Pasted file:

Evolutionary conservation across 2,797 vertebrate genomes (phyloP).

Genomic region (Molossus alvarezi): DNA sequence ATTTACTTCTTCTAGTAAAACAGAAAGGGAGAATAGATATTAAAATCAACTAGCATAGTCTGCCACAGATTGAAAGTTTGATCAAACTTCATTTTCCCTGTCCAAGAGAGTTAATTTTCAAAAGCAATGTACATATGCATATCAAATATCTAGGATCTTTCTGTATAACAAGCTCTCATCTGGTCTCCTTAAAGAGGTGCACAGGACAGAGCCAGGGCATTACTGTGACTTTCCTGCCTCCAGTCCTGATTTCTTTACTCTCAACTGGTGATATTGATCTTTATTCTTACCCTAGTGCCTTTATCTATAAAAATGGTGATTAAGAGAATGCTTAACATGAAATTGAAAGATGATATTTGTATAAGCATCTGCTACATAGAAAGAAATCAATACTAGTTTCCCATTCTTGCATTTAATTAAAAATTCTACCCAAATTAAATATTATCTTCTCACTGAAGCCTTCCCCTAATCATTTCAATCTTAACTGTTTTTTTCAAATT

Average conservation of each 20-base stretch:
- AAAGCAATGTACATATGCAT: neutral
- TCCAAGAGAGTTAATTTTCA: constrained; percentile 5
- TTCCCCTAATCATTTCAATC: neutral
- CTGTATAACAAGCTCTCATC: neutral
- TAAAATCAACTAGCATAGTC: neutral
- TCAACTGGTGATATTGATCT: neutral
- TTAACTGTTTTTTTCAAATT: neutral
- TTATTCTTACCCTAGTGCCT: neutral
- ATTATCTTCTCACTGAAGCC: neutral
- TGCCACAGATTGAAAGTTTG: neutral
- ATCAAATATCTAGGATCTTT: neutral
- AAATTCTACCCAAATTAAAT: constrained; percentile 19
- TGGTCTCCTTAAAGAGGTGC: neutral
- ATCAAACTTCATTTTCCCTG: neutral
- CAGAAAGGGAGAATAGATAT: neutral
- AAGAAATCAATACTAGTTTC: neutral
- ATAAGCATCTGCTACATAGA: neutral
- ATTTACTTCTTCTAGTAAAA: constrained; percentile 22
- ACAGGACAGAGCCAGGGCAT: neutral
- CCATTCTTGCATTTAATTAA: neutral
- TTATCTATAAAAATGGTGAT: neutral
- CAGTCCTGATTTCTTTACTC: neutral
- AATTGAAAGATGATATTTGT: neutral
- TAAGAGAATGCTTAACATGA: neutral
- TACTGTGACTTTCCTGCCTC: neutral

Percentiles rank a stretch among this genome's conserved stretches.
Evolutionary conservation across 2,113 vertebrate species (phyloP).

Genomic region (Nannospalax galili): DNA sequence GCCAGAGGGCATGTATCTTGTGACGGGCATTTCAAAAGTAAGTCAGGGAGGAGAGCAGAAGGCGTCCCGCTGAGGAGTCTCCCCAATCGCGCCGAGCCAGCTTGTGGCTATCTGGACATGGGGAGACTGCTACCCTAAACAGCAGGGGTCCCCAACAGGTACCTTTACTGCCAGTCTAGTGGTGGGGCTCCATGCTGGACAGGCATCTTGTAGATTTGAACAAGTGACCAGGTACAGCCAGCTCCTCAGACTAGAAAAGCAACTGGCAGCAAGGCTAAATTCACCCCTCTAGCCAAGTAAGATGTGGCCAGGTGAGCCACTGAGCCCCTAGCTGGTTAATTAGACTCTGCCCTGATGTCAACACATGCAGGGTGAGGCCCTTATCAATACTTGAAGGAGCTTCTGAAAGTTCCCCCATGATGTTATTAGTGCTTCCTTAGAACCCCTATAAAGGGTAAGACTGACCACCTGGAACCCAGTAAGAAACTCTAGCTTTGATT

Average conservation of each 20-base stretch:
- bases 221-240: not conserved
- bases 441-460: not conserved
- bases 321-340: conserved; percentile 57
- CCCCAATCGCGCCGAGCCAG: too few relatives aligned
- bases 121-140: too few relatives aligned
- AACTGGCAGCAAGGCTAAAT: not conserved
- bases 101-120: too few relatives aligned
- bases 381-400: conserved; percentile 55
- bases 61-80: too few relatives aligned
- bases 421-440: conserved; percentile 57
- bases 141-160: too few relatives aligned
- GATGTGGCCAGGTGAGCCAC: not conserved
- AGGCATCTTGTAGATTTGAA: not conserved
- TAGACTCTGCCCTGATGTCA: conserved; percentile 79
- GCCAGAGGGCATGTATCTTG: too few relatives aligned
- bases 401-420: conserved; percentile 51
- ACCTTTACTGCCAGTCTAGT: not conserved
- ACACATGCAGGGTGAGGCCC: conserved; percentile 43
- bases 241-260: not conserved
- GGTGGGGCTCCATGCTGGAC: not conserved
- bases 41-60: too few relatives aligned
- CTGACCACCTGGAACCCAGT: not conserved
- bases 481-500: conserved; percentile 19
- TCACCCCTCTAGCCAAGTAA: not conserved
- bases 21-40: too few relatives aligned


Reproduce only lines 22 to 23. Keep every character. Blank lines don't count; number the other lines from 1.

- ACAGGACAGAGCCAGGGCAT: neutral
- CCATTCTTGCATTTAATTAA: neutral